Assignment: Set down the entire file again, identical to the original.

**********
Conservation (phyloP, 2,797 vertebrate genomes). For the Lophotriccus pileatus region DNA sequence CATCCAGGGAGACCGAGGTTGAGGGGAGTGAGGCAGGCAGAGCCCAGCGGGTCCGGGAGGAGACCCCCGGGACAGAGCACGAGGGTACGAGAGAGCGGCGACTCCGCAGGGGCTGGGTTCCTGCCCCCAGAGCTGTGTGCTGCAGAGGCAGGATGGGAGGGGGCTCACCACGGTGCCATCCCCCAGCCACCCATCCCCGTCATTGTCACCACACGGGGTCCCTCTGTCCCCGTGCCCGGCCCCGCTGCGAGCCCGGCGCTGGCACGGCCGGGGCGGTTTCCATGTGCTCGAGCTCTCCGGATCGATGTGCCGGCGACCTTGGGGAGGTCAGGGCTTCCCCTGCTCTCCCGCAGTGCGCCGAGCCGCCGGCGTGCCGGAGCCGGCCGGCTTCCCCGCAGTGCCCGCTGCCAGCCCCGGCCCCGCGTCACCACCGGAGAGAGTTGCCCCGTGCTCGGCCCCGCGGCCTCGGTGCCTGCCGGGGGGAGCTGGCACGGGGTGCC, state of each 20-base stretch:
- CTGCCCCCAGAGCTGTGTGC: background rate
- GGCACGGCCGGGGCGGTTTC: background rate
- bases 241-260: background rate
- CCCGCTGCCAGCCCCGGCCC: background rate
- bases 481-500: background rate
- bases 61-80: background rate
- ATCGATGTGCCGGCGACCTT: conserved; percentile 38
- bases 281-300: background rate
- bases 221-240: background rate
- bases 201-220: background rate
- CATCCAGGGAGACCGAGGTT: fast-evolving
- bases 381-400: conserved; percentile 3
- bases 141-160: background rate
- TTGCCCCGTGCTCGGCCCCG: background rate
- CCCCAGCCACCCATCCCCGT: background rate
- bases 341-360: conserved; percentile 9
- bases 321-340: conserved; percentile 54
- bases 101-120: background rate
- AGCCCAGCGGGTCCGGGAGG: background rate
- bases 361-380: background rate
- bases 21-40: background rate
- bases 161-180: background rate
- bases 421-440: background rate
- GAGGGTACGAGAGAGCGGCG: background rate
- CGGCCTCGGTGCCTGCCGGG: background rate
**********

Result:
Conservation (phyloP, 2,797 vertebrate genomes). For the Lophotriccus pileatus region DNA sequence CATCCAGGGAGACCGAGGTTGAGGGGAGTGAGGCAGGCAGAGCCCAGCGGGTCCGGGAGGAGACCCCCGGGACAGAGCACGAGGGTACGAGAGAGCGGCGACTCCGCAGGGGCTGGGTTCCTGCCCCCAGAGCTGTGTGCTGCAGAGGCAGGATGGGAGGGGGCTCACCACGGTGCCATCCCCCAGCCACCCATCCCCGTCATTGTCACCACACGGGGTCCCTCTGTCCCCGTGCCCGGCCCCGCTGCGAGCCCGGCGCTGGCACGGCCGGGGCGGTTTCCATGTGCTCGAGCTCTCCGGATCGATGTGCCGGCGACCTTGGGGAGGTCAGGGCTTCCCCTGCTCTCCCGCAGTGCGCCGAGCCGCCGGCGTGCCGGAGCCGGCCGGCTTCCCCGCAGTGCCCGCTGCCAGCCCCGGCCCCGCGTCACCACCGGAGAGAGTTGCCCCGTGCTCGGCCCCGCGGCCTCGGTGCCTGCCGGGGGGAGCTGGCACGGGGTGCC, state of each 20-base stretch:
- CTGCCCCCAGAGCTGTGTGC: background rate
- GGCACGGCCGGGGCGGTTTC: background rate
- bases 241-260: background rate
- CCCGCTGCCAGCCCCGGCCC: background rate
- bases 481-500: background rate
- bases 61-80: background rate
- ATCGATGTGCCGGCGACCTT: conserved; percentile 38
- bases 281-300: background rate
- bases 221-240: background rate
- bases 201-220: background rate
- CATCCAGGGAGACCGAGGTT: fast-evolving
- bases 381-400: conserved; percentile 3
- bases 141-160: background rate
- TTGCCCCGTGCTCGGCCCCG: background rate
- CCCCAGCCACCCATCCCCGT: background rate
- bases 341-360: conserved; percentile 9
- bases 321-340: conserved; percentile 54
- bases 101-120: background rate
- AGCCCAGCGGGTCCGGGAGG: background rate
- bases 361-380: background rate
- bases 21-40: background rate
- bases 161-180: background rate
- bases 421-440: background rate
- GAGGGTACGAGAGAGCGGCG: background rate
- CGGCCTCGGTGCCTGCCGGG: background rate